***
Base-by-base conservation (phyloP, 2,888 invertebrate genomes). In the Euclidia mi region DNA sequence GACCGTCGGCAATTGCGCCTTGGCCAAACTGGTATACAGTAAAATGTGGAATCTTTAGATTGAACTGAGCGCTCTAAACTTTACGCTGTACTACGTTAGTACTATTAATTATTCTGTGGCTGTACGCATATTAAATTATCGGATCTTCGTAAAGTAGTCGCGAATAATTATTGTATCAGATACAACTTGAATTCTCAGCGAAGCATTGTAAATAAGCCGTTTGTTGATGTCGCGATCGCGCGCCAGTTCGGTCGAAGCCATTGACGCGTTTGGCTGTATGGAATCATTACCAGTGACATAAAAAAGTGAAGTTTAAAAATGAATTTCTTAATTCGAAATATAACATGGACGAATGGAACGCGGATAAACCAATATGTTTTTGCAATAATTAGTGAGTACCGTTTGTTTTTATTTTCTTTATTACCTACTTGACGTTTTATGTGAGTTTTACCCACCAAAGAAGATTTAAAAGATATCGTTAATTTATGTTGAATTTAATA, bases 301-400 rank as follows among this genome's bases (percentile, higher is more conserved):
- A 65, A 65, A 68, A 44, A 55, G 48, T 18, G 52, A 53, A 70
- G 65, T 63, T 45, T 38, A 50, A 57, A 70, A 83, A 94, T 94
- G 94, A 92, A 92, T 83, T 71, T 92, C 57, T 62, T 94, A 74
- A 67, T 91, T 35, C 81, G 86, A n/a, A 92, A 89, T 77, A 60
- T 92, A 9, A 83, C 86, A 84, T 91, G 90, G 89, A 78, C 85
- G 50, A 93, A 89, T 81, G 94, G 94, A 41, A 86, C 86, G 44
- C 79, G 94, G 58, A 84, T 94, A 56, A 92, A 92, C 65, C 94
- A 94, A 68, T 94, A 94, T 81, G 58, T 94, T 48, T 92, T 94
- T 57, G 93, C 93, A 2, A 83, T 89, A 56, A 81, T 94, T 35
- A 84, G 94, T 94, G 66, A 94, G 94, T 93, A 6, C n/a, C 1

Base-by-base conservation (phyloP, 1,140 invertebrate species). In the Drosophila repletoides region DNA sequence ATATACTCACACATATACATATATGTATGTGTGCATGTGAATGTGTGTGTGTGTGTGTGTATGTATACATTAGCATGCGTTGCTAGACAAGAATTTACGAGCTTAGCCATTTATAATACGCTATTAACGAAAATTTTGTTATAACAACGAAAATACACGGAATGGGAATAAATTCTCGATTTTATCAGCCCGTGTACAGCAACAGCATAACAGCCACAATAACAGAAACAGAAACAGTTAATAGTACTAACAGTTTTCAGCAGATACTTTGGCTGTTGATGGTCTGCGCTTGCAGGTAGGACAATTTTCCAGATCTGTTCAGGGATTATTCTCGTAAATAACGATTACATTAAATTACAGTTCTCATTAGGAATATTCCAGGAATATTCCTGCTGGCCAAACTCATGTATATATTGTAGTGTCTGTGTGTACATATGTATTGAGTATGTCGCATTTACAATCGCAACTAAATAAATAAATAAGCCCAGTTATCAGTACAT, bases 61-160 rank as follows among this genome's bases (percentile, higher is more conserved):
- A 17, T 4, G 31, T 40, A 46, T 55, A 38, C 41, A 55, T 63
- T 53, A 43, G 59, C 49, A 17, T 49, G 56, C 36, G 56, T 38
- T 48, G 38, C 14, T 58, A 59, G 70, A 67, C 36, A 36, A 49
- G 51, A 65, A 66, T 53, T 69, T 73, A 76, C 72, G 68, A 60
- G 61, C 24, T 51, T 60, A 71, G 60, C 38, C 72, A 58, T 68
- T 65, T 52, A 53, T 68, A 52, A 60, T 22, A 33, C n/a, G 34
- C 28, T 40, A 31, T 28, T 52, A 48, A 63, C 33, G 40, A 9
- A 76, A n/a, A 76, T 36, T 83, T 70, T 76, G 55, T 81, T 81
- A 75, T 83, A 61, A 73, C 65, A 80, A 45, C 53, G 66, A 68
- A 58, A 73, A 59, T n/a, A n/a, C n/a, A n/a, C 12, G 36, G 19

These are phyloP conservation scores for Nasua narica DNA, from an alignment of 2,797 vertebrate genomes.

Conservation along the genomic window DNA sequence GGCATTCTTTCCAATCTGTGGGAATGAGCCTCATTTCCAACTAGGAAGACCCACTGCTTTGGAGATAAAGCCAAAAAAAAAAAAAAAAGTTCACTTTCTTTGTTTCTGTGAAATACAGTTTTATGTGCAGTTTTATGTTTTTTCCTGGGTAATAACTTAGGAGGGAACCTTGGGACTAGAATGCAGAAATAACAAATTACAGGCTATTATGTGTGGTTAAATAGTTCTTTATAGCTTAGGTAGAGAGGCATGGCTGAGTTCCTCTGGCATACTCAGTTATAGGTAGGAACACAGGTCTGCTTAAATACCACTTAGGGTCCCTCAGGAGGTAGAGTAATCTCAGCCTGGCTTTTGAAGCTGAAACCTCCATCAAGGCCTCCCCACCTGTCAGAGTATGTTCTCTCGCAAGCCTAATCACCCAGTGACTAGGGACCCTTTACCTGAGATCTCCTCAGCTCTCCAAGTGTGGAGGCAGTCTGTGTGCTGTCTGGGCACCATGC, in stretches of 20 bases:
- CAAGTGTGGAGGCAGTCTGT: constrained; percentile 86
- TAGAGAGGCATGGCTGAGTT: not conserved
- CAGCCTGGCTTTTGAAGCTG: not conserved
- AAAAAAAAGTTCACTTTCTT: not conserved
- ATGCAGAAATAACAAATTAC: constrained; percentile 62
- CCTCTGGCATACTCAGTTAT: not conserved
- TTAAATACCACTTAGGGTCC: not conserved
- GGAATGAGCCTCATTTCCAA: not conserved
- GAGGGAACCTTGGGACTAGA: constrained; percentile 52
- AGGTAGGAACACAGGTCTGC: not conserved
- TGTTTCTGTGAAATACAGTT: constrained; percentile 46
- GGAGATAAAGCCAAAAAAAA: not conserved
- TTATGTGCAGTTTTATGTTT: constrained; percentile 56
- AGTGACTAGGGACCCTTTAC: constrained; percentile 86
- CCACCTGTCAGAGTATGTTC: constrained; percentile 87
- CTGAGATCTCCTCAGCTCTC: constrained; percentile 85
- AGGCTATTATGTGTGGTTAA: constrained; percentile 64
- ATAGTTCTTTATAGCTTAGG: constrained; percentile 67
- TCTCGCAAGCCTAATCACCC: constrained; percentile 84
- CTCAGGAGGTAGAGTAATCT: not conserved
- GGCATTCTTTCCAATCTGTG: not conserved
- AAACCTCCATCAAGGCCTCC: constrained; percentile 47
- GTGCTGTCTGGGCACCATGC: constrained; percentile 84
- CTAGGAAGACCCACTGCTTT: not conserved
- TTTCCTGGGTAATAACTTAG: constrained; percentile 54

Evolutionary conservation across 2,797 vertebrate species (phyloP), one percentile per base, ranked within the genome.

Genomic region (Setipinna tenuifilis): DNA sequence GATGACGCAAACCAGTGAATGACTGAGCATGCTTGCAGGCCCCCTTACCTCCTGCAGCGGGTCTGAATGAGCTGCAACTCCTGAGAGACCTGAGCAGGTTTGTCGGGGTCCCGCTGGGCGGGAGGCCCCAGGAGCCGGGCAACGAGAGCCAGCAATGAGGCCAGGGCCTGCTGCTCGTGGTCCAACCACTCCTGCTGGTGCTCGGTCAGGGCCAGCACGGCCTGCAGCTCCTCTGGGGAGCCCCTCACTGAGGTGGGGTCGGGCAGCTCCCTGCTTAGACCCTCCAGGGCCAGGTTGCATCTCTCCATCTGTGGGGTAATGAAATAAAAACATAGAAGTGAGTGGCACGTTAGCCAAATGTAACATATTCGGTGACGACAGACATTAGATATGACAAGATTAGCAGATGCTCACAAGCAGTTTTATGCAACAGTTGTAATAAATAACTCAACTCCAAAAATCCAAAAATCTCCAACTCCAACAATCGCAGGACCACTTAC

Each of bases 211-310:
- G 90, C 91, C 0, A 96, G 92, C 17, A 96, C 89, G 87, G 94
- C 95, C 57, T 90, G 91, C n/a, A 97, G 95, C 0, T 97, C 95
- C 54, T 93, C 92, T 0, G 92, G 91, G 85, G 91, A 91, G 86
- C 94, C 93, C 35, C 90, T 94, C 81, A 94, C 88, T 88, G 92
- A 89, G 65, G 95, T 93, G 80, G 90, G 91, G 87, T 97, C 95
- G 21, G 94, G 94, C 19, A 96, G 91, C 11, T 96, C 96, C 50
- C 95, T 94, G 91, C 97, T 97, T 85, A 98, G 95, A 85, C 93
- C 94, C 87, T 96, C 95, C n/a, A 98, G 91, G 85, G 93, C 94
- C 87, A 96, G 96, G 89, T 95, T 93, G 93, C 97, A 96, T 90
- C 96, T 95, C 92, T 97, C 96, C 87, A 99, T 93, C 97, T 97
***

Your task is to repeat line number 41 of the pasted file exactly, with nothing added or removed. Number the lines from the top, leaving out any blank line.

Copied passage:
- AGGCTATTATGTGTGGTTAA: constrained; percentile 64